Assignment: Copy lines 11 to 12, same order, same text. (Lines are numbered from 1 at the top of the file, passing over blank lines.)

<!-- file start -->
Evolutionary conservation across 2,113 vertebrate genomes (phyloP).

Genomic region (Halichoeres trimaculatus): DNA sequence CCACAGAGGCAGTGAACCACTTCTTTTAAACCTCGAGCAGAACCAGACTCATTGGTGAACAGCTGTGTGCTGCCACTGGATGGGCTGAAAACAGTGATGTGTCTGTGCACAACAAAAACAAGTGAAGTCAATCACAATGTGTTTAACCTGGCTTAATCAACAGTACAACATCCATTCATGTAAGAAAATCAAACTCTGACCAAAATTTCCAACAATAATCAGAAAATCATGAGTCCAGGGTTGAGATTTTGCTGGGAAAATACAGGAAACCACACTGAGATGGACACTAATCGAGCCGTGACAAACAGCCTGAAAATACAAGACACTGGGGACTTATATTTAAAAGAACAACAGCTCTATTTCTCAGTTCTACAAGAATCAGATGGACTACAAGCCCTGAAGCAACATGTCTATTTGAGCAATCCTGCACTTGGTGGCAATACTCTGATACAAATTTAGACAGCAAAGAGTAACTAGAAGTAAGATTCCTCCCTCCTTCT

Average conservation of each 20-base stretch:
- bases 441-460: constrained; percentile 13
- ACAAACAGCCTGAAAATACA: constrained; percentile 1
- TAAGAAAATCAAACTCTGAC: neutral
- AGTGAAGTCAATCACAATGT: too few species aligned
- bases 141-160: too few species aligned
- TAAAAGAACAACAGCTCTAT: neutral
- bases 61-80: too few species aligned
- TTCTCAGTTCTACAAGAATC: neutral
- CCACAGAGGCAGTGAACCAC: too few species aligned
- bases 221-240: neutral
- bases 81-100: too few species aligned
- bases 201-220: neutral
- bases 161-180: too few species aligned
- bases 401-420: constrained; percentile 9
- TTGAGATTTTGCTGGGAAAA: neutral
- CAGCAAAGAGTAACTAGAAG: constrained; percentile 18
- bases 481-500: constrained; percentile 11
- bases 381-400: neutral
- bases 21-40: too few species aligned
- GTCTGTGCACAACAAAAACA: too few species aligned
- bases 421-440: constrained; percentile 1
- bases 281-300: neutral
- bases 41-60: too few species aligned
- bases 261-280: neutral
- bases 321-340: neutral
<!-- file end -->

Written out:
- TTCTCAGTTCTACAAGAATC: neutral
- CCACAGAGGCAGTGAACCAC: too few species aligned